There are some lesser moments, surprisingly the Injustice League was not so interesting. But the future battle against
Jun 18, 2008 rated it liked it
I think I enjoyed this volume more the first time around - I'm possibly just a tad burned out on Luthor making a secret villain gang at this point, and it felt like it just went on too long. However, you do start getting some crazy Morrison level meta stuff in here, with Flash, GL and Aquaman meeting with what are basically gods on Wonderworld. I'd be surprised if some of this doesn't come back sometime this year in Final Crisis (which is why I'm re-reading them now) Also of note in this volume ...more
Craig Williams
Apr 08, 2013 rated it really liked it
Despite my mixed feelings on Final Crisis, I actually really enjoyed this story! While this arc is as ambitious as one would expect from Morrison, I can't help but sense some restraint - perhaps he did not have the same liberties by this point as he did with Final Crisis, which I believe is for the best. If Morrison has any issues, it's a tendency towards the grandiose, and as such, it helps to have someone to reign him in when he goes overboard. With "Rock of Ages", he has proven he is capable ...more
May 30, 2011 rated it really liked it
This is the third volume of Grant Morrison's run on the title and, again, one that was a lot of fun to read. Morrison takes all the major players of the DCU, hero and villain, and crafts an exciting superhero tale while mingling in some of his usual fare such as the occult, time travel, the nature of reality and alternate universes to make the story all his own.

Excellent for any fan of superhero books or Grant Morrison.
Mar 05, 2015 rated it really liked it
Con Rock of Ages finalmente Morrison ingrana la quinta e produce una saga più che buona, ricca di colpi di scena, di futuri alternativi, viaggi nel tempo, trappole, controtrappole e contrattacchi. Decisamente avvincente, recupera anche idee passate, alcune addirittura di Kirby.
Inoltre riesce finalmente a dare praticamente eguale spazio a tutti gli eroi con un effetto corale notevole, che migliora decisamente il risultato finale.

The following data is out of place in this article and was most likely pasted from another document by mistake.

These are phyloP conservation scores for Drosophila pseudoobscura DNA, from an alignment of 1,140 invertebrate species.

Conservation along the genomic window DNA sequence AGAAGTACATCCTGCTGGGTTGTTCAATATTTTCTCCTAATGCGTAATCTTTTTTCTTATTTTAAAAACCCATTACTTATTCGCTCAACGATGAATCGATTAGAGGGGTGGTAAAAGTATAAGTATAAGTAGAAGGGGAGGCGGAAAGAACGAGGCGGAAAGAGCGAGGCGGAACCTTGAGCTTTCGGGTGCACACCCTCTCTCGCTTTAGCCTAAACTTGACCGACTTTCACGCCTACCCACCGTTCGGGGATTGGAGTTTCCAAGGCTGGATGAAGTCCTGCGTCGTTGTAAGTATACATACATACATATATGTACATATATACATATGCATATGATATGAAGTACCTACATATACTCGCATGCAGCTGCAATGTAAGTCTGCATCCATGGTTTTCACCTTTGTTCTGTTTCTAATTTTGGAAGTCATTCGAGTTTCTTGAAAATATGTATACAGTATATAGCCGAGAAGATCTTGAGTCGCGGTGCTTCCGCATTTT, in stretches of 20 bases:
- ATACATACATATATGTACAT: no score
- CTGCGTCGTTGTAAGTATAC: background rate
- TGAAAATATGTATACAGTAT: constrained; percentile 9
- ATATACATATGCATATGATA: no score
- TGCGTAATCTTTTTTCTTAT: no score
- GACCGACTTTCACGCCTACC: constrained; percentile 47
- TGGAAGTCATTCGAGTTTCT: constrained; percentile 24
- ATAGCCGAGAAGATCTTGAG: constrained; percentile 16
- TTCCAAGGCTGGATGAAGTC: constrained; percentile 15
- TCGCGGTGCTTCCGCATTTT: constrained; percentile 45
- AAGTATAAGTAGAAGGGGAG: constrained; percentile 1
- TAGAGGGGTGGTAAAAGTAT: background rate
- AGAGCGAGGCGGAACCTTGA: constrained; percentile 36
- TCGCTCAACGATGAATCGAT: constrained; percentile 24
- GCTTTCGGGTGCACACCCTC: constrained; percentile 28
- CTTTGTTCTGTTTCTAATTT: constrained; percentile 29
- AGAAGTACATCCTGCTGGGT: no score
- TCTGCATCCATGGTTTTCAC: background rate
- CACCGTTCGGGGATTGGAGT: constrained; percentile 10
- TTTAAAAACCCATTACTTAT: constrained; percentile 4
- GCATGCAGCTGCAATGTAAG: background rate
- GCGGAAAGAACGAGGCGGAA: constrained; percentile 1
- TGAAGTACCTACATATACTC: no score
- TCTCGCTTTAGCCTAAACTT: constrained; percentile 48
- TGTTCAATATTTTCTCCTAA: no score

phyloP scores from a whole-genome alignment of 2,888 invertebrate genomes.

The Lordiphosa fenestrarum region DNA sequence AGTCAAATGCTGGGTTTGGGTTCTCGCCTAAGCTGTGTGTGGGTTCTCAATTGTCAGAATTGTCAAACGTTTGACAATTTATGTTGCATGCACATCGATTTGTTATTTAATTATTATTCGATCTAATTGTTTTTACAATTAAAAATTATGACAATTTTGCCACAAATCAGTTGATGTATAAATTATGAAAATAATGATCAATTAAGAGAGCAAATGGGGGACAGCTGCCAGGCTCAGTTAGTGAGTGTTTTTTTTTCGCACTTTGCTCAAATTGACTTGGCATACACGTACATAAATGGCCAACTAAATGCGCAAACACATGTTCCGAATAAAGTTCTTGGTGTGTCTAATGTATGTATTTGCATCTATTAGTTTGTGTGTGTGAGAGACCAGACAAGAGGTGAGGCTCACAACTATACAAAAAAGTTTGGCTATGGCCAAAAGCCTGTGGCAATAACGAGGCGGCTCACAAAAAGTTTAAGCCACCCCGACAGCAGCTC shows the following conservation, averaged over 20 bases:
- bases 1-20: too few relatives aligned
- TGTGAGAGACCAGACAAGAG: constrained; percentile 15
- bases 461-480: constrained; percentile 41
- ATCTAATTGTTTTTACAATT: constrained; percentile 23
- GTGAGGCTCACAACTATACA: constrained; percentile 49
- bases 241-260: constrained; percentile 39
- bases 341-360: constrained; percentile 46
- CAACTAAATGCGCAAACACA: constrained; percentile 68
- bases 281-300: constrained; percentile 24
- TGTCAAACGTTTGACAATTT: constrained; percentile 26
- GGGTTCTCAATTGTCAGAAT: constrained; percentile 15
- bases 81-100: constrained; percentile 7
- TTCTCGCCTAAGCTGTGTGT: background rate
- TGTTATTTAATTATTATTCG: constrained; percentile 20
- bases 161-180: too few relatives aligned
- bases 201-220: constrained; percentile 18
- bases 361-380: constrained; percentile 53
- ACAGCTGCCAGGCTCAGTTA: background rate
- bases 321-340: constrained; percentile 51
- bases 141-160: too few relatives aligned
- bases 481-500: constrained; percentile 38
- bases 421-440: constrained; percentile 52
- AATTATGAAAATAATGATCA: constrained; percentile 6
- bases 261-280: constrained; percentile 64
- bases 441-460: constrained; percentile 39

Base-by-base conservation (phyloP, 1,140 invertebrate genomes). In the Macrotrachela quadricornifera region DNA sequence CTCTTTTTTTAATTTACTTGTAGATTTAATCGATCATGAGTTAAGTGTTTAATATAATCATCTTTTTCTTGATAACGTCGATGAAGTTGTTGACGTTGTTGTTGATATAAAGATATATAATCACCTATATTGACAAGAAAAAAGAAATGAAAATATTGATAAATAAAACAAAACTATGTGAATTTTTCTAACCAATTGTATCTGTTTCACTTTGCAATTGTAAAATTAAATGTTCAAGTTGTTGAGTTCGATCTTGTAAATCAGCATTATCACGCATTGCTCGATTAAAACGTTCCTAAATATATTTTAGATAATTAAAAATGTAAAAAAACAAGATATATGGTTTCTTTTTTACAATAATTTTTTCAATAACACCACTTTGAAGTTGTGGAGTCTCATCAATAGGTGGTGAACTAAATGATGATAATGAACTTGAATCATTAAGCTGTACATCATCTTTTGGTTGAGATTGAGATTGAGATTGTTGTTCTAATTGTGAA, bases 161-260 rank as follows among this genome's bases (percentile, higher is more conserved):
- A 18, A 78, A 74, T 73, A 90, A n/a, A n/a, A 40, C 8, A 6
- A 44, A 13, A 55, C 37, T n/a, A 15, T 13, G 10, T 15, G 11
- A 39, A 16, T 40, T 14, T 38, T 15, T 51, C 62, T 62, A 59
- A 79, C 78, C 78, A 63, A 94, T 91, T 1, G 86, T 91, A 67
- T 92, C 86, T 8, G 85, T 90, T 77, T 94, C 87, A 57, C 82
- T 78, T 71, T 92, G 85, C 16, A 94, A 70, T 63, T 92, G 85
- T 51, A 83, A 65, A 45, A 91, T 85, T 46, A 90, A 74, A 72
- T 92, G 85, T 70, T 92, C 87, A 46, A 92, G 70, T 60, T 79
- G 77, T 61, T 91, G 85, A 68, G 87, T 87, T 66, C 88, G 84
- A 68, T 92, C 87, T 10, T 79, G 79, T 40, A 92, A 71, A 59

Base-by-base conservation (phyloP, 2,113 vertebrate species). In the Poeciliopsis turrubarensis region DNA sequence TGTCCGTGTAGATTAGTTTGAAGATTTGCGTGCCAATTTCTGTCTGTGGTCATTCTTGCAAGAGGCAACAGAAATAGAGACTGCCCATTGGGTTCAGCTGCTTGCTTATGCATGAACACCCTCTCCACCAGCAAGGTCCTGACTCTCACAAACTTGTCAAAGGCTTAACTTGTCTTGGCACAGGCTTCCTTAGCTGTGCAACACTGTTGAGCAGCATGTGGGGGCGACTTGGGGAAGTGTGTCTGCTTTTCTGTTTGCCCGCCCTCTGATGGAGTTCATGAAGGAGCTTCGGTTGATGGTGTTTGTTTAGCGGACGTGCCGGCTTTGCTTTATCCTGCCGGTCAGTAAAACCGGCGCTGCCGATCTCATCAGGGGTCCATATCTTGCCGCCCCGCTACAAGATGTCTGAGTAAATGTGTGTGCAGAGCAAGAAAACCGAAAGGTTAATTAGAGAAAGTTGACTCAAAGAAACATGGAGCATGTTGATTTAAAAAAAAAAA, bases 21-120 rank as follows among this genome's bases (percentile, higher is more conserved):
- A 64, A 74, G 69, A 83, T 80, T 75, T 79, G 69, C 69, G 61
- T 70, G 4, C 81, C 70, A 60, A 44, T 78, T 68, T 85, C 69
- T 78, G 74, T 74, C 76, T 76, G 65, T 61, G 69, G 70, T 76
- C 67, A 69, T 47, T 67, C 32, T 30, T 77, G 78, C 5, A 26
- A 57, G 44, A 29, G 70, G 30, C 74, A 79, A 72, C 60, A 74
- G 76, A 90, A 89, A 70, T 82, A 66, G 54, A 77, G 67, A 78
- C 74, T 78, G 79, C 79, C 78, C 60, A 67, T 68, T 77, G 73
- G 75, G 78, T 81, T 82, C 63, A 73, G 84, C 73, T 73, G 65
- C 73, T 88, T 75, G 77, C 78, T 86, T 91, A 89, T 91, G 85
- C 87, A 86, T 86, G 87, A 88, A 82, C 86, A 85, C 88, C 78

Welson Chang
Dec 17, 2007 rated it liked it
Grant Morrison when it comes to writing is either a hit or miss. Hit is a grand slam win. Miss is a caught looking to end the game. This story is a big miss. I'm a big fan of Darkseid but this story does not even utilize Darkseid to the fullest extent. Even worse, they tried to update a Jack Kirby creation in giving Darkseid a new look. I'm a Jack Kirby purist so if it ain't broke, then don't fix it.
Grant Morrison first stumble with his JLA. There's some great ideas here, but he pushes two plots together, both of which could have carried their own stories. It's not just that both plots get short shrift, it's that it robs the main plot of its urgency and the Injustice Gang of some of their villainy, as the spotlight is yanked away from them.
Oct 25, 2007 rated it really liked it
This review has been hidden because it contains spoilers. To view it, click here.
Aymen Duckett
Aug 16, 2016 rated it did not like it
This is literally one of the worst comic volumes you can waste your money on. First Kyle Rayner is one of the worst Green Lanterns, energy suit blue Superman is so lame but besides the worst version of DC characters but the art sucks also. Do not waste your time with this one, get Batman: No Man's Land by Bob Gale and Greg Rucka. This is Crap do not listen Kevin Smith, this sucks so much
Jun 07, 2013 rated it really liked it
Yeah Grant Morrison has a mad genius mind. As such, this story arc can be a little confusing to follow. Time and space travel. Wonderworld. Cosmic gods. Metron. Batman being badass. Lame electric superman. All in all, not a bad story. Revisiting this era in DC makes me miss Kyle's early days as the lone green lantern. not to mention wally west's Flash.
Nov 28, 2016 rated it really liked it
Super confusing but intriguing plot has became somewhat trademark for Morrison. So there is no point of complaining about it everybody who buys his books should expect it. I was certainly expecting it.
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Scottish comic book author Grant Morrison is known for culture-jamming and the constant reinvention of his work. He is known for his nonlinear narratives and countercultural leanings in his runs on titles including DC Comics' Animal Man, Batman, JLA, The Invisibles, Action Comics, All-Star Superman, and Doom Patrol, and Marvel Comics' New X-Men and Fantastic Four. Many of these are controversial, ...more
More about Grant Morrison

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  • JLA, Vol. 7: Tower of Babel
  • JLA, Vol. 8: Divided We Fall
  • JLA, Vol. 9: Terror Incognita
  • JLA, Vol. 10: Golden Perfect